As the novel coronavirus, COVID-19, spreads through Canada and the world, everyday life is being affected in several ways. Some might notice their office is less populated than usual as their co-workers self-isolate, and others might have a hard time finding a bottle of hand sanitizer on store shelves. To the average person the impact so far has been low, however that may very well change as the situation escalates. In early March 2020, Chief Medical Officer Dr. Deena Hinshaw made this clear:
One of the first reactions to this “new normal” has been a mass-cancelling of public gatherings. Locally, this means that the Edmonton Flamenco Festival and the Mental Health Foundation’s fundraising breakfast in March will not go on as scheduled. Across the country hockey teams are talking about playing in empty arenas, and Tim Horton’s has modified its Roll Up the Rim campaign to run strictly digitally. E3—the annual conference where new video games are showed off—has been cancelled and there’s talk that the Summer Olympics will share the same fate.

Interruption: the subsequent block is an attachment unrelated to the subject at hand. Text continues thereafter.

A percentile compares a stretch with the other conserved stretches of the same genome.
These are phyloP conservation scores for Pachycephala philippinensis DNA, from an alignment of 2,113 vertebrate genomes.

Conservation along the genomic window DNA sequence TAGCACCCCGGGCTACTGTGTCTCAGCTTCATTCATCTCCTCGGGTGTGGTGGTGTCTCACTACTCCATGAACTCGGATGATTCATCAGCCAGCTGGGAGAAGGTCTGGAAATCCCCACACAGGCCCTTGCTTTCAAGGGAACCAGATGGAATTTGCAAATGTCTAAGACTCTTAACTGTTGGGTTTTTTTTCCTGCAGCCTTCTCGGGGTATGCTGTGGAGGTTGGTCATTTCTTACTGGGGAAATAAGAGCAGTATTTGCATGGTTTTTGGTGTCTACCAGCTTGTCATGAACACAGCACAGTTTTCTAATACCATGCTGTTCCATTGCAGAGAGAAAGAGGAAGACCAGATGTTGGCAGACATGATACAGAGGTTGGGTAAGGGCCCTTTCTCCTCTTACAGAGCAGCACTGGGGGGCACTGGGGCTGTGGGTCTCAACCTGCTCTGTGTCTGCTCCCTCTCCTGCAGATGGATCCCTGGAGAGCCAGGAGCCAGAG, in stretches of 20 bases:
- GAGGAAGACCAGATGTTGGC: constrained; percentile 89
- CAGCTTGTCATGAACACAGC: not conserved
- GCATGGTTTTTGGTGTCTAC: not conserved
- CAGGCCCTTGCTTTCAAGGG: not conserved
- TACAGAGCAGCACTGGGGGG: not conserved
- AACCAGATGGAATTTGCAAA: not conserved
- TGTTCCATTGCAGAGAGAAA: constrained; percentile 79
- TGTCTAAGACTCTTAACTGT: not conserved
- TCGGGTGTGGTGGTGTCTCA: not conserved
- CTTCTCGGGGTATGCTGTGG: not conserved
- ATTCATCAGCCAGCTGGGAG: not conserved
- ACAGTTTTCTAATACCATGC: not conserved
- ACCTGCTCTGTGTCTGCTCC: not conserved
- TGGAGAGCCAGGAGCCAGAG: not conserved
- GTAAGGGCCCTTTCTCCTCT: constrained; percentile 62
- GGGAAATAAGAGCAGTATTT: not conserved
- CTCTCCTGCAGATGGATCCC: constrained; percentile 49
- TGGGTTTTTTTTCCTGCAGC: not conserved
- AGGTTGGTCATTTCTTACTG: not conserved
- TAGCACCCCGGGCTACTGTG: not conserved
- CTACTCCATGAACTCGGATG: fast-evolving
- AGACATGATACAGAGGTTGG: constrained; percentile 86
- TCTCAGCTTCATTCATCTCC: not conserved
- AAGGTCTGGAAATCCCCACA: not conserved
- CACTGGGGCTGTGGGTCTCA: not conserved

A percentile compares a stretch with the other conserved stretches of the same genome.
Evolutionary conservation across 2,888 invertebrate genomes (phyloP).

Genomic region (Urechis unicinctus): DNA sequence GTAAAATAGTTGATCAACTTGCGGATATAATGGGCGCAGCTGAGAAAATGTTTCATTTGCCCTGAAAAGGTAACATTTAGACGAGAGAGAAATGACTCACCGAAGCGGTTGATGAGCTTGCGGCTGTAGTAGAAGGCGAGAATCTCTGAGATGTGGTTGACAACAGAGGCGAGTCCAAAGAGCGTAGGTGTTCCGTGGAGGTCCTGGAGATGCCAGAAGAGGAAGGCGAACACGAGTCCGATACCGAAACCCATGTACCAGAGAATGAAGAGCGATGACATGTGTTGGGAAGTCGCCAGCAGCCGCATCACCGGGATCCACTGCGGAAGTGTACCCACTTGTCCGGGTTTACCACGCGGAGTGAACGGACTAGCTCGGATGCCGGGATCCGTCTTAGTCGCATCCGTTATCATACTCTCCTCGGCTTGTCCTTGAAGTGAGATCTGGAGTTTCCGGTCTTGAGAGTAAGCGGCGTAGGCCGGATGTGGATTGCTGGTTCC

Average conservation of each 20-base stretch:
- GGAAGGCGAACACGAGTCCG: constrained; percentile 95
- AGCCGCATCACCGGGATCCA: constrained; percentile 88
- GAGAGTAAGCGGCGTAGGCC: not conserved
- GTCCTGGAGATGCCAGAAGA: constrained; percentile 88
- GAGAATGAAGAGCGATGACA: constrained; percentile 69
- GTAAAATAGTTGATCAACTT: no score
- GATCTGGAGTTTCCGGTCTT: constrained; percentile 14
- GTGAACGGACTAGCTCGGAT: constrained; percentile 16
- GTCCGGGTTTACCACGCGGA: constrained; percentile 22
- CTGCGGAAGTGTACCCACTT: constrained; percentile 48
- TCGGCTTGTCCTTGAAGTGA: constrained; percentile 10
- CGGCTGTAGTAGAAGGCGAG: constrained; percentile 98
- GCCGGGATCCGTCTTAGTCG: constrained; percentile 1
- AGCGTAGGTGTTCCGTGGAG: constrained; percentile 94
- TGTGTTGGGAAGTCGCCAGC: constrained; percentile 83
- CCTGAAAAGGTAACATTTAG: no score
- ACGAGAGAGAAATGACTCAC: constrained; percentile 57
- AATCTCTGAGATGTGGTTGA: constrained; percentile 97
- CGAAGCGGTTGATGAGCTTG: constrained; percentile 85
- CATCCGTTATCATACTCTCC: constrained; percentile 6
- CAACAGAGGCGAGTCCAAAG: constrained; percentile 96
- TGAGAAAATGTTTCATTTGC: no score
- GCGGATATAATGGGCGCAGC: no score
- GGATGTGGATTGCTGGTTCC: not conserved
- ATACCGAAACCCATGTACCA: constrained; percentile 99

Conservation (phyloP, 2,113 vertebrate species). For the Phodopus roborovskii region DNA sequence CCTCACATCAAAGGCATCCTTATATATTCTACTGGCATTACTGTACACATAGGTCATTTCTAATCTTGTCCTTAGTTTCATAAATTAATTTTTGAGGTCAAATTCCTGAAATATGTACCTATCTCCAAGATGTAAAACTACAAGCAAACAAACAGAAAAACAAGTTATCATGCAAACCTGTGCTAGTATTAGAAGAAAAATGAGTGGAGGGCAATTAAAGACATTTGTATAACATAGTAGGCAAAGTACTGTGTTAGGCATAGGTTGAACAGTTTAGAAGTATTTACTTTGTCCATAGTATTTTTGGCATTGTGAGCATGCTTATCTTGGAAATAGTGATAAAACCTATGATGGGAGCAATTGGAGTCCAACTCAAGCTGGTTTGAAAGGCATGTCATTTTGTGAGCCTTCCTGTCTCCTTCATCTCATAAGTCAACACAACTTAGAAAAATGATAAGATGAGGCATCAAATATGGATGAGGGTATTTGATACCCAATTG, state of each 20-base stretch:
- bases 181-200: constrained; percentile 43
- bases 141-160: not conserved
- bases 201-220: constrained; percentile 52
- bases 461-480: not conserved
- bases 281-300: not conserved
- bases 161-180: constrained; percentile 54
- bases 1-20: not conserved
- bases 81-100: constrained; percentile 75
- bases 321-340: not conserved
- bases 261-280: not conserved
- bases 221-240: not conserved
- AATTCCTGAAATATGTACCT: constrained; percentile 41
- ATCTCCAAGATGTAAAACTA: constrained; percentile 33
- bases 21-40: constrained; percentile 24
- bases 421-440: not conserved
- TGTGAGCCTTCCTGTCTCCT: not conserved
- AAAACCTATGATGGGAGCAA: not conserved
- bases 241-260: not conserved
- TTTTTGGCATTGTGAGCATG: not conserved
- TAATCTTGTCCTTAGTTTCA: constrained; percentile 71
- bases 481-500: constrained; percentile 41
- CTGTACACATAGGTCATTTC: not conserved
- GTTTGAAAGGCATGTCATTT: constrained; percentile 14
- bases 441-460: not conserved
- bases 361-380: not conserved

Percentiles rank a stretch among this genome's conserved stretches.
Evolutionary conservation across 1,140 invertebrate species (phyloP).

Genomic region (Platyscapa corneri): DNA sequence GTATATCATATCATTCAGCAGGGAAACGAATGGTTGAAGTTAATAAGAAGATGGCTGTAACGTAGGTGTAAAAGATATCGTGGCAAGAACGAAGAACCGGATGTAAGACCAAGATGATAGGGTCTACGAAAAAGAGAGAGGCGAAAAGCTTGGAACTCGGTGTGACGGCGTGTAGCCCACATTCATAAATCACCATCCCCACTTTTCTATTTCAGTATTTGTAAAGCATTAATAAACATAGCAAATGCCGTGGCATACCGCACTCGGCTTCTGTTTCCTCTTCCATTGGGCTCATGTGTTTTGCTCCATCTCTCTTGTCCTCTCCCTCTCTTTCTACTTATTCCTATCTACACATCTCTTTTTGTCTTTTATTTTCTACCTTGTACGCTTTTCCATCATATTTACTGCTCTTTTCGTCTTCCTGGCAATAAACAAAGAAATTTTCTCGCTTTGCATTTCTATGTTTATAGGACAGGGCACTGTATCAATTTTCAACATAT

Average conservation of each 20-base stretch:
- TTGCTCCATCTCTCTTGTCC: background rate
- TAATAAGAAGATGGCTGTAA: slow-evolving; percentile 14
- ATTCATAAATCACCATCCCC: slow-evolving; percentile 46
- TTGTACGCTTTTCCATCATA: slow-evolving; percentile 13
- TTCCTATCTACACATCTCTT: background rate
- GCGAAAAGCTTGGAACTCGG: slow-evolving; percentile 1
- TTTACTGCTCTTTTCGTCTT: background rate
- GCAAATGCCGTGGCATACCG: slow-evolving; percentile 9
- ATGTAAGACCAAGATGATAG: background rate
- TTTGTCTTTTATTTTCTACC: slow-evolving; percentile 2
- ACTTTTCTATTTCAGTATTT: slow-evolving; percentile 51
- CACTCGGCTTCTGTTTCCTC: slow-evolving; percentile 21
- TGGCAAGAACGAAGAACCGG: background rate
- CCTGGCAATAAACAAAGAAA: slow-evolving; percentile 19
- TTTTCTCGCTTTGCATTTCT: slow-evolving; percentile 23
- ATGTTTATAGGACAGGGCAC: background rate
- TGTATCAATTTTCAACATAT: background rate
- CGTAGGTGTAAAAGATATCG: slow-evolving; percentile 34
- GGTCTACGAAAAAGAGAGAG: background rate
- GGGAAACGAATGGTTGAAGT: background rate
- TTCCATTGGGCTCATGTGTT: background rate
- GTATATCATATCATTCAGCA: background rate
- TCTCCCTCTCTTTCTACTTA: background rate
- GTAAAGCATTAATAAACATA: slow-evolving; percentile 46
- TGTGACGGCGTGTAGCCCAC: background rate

The virus was officially designated a pandemic on March 11, further feeding the hysteria—but is that hysteria justified? Officials have maintained that the risk to Canadians remains low and suggest frequent handwashing as the best way to prevent infection. Even Canadians who don’t fall ill are not immune to the far-reaching effects on the global economy, particularly those who work in the beleaguered oil and gas sector. It remains to be seen exactly how large an impact the virus will have on the world… For now, cough into your sleeve, avoid touching your face, and don’t go to work if you’re feeling under the weather.